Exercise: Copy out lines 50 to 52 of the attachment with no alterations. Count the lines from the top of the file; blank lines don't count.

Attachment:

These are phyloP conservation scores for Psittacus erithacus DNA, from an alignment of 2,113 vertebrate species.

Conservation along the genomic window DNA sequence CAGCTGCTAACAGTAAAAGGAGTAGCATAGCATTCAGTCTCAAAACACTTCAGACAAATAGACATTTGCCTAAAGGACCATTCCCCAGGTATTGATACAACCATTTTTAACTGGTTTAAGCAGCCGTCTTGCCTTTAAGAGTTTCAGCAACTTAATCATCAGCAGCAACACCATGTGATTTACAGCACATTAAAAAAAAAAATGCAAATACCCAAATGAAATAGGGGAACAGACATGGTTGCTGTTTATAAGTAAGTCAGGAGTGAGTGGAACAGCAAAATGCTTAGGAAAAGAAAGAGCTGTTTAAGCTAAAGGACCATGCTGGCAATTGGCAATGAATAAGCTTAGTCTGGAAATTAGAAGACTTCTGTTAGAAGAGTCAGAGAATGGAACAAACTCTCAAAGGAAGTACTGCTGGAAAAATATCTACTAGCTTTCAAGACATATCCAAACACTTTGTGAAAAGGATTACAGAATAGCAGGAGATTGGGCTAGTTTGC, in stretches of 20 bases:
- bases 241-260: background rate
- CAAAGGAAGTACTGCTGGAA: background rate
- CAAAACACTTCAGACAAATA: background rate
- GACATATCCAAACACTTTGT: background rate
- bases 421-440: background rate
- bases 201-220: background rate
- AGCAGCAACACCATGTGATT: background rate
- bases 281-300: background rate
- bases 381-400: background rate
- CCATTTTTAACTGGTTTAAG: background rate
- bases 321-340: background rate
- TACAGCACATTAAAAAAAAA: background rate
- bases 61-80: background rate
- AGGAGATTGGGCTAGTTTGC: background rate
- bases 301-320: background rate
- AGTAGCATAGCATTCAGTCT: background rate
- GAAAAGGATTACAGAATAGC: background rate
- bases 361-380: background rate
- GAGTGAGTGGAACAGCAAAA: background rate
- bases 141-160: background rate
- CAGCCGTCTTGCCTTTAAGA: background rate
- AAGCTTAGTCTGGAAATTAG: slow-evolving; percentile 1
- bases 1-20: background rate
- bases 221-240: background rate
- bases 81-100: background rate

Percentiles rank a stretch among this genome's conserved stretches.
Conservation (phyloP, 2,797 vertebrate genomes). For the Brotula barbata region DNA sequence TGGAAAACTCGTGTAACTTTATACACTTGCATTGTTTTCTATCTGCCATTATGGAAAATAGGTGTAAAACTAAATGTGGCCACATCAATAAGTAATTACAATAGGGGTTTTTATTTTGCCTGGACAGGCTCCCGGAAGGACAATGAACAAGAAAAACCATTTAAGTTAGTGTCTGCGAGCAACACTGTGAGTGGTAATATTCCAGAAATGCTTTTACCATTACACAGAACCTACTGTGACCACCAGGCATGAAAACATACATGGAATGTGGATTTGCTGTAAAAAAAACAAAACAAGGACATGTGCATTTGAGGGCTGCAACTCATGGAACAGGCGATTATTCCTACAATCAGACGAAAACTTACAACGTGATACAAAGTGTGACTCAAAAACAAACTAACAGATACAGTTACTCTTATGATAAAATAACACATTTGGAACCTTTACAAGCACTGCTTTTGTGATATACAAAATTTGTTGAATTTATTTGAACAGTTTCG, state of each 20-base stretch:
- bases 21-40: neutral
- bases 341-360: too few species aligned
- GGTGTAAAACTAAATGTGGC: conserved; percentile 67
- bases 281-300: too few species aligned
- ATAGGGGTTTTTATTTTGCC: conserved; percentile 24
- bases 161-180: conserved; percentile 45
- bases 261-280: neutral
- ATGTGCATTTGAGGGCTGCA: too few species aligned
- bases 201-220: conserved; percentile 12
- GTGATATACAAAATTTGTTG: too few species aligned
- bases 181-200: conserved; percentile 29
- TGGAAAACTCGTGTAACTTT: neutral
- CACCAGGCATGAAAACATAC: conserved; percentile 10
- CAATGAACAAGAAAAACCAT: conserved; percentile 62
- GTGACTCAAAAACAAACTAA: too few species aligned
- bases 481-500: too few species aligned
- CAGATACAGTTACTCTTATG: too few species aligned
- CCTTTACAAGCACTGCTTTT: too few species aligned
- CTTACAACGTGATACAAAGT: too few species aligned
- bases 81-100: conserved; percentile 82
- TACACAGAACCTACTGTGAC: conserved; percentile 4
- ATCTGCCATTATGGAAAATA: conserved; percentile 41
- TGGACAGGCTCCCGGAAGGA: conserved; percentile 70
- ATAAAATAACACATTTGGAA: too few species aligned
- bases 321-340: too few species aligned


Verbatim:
- TACACAGAACCTACTGTGAC: conserved; percentile 4
- ATCTGCCATTATGGAAAATA: conserved; percentile 41
- TGGACAGGCTCCCGGAAGGA: conserved; percentile 70